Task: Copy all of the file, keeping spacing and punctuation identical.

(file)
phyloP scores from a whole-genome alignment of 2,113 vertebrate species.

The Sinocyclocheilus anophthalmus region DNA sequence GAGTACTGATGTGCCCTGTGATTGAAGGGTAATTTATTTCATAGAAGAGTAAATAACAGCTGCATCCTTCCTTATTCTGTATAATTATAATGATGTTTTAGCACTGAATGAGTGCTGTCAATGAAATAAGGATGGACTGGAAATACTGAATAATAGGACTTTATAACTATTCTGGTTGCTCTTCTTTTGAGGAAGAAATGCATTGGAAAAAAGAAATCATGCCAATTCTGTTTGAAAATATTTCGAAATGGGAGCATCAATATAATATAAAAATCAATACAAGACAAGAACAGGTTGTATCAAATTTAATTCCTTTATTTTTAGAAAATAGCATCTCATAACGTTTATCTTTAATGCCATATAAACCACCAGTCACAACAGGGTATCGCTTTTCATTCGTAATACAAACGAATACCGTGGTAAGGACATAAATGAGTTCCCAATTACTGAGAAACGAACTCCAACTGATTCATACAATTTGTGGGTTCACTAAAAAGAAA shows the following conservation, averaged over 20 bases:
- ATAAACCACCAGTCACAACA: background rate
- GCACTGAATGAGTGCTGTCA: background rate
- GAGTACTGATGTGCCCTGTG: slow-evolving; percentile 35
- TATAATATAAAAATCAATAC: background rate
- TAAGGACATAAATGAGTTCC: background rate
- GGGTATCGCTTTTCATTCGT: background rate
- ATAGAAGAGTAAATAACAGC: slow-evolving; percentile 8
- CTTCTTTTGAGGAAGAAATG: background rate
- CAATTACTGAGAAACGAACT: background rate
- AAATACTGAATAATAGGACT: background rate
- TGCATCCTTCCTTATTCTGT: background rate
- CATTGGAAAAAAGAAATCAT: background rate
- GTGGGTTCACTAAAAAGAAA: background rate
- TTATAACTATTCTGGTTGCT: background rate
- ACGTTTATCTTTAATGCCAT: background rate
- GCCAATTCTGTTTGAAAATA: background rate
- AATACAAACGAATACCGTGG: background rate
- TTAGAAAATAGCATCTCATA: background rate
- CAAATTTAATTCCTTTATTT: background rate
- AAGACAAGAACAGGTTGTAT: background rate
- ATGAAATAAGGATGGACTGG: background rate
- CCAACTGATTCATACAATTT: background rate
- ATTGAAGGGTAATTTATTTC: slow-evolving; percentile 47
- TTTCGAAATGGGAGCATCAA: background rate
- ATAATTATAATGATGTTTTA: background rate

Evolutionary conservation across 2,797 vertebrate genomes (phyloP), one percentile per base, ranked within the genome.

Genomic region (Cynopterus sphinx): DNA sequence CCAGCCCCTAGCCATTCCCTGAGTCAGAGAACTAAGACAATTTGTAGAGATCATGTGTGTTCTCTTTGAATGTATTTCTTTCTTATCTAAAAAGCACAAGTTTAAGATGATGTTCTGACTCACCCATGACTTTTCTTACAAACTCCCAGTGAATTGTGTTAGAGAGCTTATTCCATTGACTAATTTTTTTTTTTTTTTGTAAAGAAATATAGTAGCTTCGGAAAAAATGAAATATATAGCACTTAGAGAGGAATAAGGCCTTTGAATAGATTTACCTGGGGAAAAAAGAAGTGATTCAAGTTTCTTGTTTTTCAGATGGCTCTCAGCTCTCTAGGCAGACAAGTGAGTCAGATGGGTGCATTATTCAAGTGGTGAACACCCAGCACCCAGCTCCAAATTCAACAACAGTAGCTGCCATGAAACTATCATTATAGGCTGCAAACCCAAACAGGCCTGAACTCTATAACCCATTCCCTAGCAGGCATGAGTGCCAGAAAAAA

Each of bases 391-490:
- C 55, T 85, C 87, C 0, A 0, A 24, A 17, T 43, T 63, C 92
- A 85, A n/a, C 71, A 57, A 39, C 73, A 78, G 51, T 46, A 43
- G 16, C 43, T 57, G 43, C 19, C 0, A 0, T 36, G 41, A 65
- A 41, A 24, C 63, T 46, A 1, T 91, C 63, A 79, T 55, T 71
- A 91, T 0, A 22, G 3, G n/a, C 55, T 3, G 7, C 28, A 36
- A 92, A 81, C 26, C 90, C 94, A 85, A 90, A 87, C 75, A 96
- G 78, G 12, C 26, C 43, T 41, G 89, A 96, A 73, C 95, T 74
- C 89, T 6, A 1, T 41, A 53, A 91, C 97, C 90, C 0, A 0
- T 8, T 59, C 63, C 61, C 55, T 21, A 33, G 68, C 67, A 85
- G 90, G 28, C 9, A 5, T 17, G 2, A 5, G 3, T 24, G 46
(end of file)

phyloP scores from a whole-genome alignment of 2,113 vertebrate species.

The Sinocyclocheilus anophthalmus region DNA sequence GAGTACTGATGTGCCCTGTGATTGAAGGGTAATTTATTTCATAGAAGAGTAAATAACAGCTGCATCCTTCCTTATTCTGTATAATTATAATGATGTTTTAGCACTGAATGAGTGCTGTCAATGAAATAAGGATGGACTGGAAATACTGAATAATAGGACTTTATAACTATTCTGGTTGCTCTTCTTTTGAGGAAGAAATGCATTGGAAAAAAGAAATCATGCCAATTCTGTTTGAAAATATTTCGAAATGGGAGCATCAATATAATATAAAAATCAATACAAGACAAGAACAGGTTGTATCAAATTTAATTCCTTTATTTTTAGAAAATAGCATCTCATAACGTTTATCTTTAATGCCATATAAACCACCAGTCACAACAGGGTATCGCTTTTCATTCGTAATACAAACGAATACCGTGGTAAGGACATAAATGAGTTCCCAATTACTGAGAAACGAACTCCAACTGATTCATACAATTTGTGGGTTCACTAAAAAGAAA shows the following conservation, averaged over 20 bases:
- ATAAACCACCAGTCACAACA: background rate
- GCACTGAATGAGTGCTGTCA: background rate
- GAGTACTGATGTGCCCTGTG: slow-evolving; percentile 35
- TATAATATAAAAATCAATAC: background rate
- TAAGGACATAAATGAGTTCC: background rate
- GGGTATCGCTTTTCATTCGT: background rate
- ATAGAAGAGTAAATAACAGC: slow-evolving; percentile 8
- CTTCTTTTGAGGAAGAAATG: background rate
- CAATTACTGAGAAACGAACT: background rate
- AAATACTGAATAATAGGACT: background rate
- TGCATCCTTCCTTATTCTGT: background rate
- CATTGGAAAAAAGAAATCAT: background rate
- GTGGGTTCACTAAAAAGAAA: background rate
- TTATAACTATTCTGGTTGCT: background rate
- ACGTTTATCTTTAATGCCAT: background rate
- GCCAATTCTGTTTGAAAATA: background rate
- AATACAAACGAATACCGTGG: background rate
- TTAGAAAATAGCATCTCATA: background rate
- CAAATTTAATTCCTTTATTT: background rate
- AAGACAAGAACAGGTTGTAT: background rate
- ATGAAATAAGGATGGACTGG: background rate
- CCAACTGATTCATACAATTT: background rate
- ATTGAAGGGTAATTTATTTC: slow-evolving; percentile 47
- TTTCGAAATGGGAGCATCAA: background rate
- ATAATTATAATGATGTTTTA: background rate

Evolutionary conservation across 2,797 vertebrate genomes (phyloP), one percentile per base, ranked within the genome.

Genomic region (Cynopterus sphinx): DNA sequence CCAGCCCCTAGCCATTCCCTGAGTCAGAGAACTAAGACAATTTGTAGAGATCATGTGTGTTCTCTTTGAATGTATTTCTTTCTTATCTAAAAAGCACAAGTTTAAGATGATGTTCTGACTCACCCATGACTTTTCTTACAAACTCCCAGTGAATTGTGTTAGAGAGCTTATTCCATTGACTAATTTTTTTTTTTTTTTGTAAAGAAATATAGTAGCTTCGGAAAAAATGAAATATATAGCACTTAGAGAGGAATAAGGCCTTTGAATAGATTTACCTGGGGAAAAAAGAAGTGATTCAAGTTTCTTGTTTTTCAGATGGCTCTCAGCTCTCTAGGCAGACAAGTGAGTCAGATGGGTGCATTATTCAAGTGGTGAACACCCAGCACCCAGCTCCAAATTCAACAACAGTAGCTGCCATGAAACTATCATTATAGGCTGCAAACCCAAACAGGCCTGAACTCTATAACCCATTCCCTAGCAGGCATGAGTGCCAGAAAAAA

Each of bases 391-490:
- C 55, T 85, C 87, C 0, A 0, A 24, A 17, T 43, T 63, C 92
- A 85, A n/a, C 71, A 57, A 39, C 73, A 78, G 51, T 46, A 43
- G 16, C 43, T 57, G 43, C 19, C 0, A 0, T 36, G 41, A 65
- A 41, A 24, C 63, T 46, A 1, T 91, C 63, A 79, T 55, T 71
- A 91, T 0, A 22, G 3, G n/a, C 55, T 3, G 7, C 28, A 36
- A 92, A 81, C 26, C 90, C 94, A 85, A 90, A 87, C 75, A 96
- G 78, G 12, C 26, C 43, T 41, G 89, A 96, A 73, C 95, T 74
- C 89, T 6, A 1, T 41, A 53, A 91, C 97, C 90, C 0, A 0
- T 8, T 59, C 63, C 61, C 55, T 21, A 33, G 68, C 67, A 85
- G 90, G 28, C 9, A 5, T 17, G 2, A 5, G 3, T 24, G 46